FIVB Releases 2020 Olympics Qualification System

  0 Liam Smith | October 19th, 2018 | International Volleyball, News

Volleyball At The 2020 Summer Olympics

The qualification system for the indoor volleyball tournament at the 2020 Olympic Games has been confirmed by the FIVB. Both men’s and women’s competitions will field 12 teams each, with qualification being the same for both genders. As Japan is guaranteed a berth as the Olympic host, this means that 11 teams will fight for a spot in the Toko Games. Sadly for Poland and the future women’s WCH Champion, they will not get an automatic Olympic berth. Also, unlike the WCH, teams will be comprised of only 12 players and not the usual 14.

There will be six intercontinental Olympic Qualification Tournaments, the first starting in 2019, although exact dates and hosts have not been determined yet. The 24 highest ranked national teams, per the FIVB World Rankings as of January 1st, 2019, will participate in these tournaments. They will be place into 6 pools of 4 each using the serpentine system. The seedings will be attributed as follows:

  • POOL A: Ranking 1, Ranking 12, Ranking 13, Ranking 24
  • POOL B: Ranking 2, Ranking 11, Ranking 14, Ranking 23
  • POOL C: Ranking 3, Ranking 10, Ranking 15, Ranking 22
  • POOL D: Ranking 4, Ranking 9, Ranking 16, Ranking 21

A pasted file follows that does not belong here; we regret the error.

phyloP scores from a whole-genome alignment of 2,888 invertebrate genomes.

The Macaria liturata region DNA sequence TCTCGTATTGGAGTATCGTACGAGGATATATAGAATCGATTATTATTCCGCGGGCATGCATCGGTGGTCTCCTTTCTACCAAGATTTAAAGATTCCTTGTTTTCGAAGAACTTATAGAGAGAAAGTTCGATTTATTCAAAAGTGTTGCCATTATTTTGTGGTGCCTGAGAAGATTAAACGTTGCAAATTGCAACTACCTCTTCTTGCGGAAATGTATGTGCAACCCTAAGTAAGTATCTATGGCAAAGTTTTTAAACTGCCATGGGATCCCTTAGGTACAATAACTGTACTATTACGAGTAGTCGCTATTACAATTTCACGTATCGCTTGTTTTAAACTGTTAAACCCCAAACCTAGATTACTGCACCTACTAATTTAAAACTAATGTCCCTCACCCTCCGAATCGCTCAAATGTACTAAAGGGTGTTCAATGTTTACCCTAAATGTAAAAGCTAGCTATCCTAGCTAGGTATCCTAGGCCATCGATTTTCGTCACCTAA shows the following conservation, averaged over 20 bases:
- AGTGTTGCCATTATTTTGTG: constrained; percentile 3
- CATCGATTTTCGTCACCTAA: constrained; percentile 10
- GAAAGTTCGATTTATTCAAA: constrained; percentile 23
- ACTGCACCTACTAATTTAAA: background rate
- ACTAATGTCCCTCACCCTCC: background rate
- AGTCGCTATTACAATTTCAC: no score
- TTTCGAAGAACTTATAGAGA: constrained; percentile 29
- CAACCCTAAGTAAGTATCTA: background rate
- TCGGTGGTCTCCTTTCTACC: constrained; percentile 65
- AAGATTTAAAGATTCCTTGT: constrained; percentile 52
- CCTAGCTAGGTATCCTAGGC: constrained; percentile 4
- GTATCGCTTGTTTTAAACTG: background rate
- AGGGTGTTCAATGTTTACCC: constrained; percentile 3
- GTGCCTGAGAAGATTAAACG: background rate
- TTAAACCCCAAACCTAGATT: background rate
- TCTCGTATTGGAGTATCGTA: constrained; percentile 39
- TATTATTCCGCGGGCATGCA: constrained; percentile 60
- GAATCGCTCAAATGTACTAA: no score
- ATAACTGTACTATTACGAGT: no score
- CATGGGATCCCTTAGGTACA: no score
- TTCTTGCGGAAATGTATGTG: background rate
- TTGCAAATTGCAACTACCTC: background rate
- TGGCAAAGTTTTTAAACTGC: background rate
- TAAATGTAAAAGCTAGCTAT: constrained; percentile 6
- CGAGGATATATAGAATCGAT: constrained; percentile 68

• POOL E: Ranking 5, Ranking 8, Ranking 17, Ranking 20
  • POOL F: Ranking 6, Ranking 7, Ranking 18, Ranking 19

The top team in each of the pools will guarantee itself a spot at the Olympic Games. This leaves a further 5 spots left, which will be determined in five Continental Olympic Qualification tournaments, one in each confederation: Asia, Africa, Europe, South America, NORCECA.

Using today’s FIVB senior rankings, the following men’s teams would be virtually guaranteed as pool winners at the Intercontinental Olympic Qualification Tournaments: Brazil, USA, Poland, Italy, Russia, and Canada. Meanwhile, the following women’s teams would also be a certain lock: China, USA, Serbia, Brazil, Russia, and Japan.

It’s easy to see then, that this arrangement will drive Europeans crazy, as always, as the CEV boasts a huge number of competitive teams that will be left out of the Olympics in favor of weaker Asian, African, South American, North American teams. Italy, Turkey, and The Netherlands, for example, would have a hard time making it to the Games in the women’s field, with the French suffering the same fate in the men’s side. Remember that in 2014, Serbia was left out of the men’s competition, with Turkey also being kept home in the women’s field.

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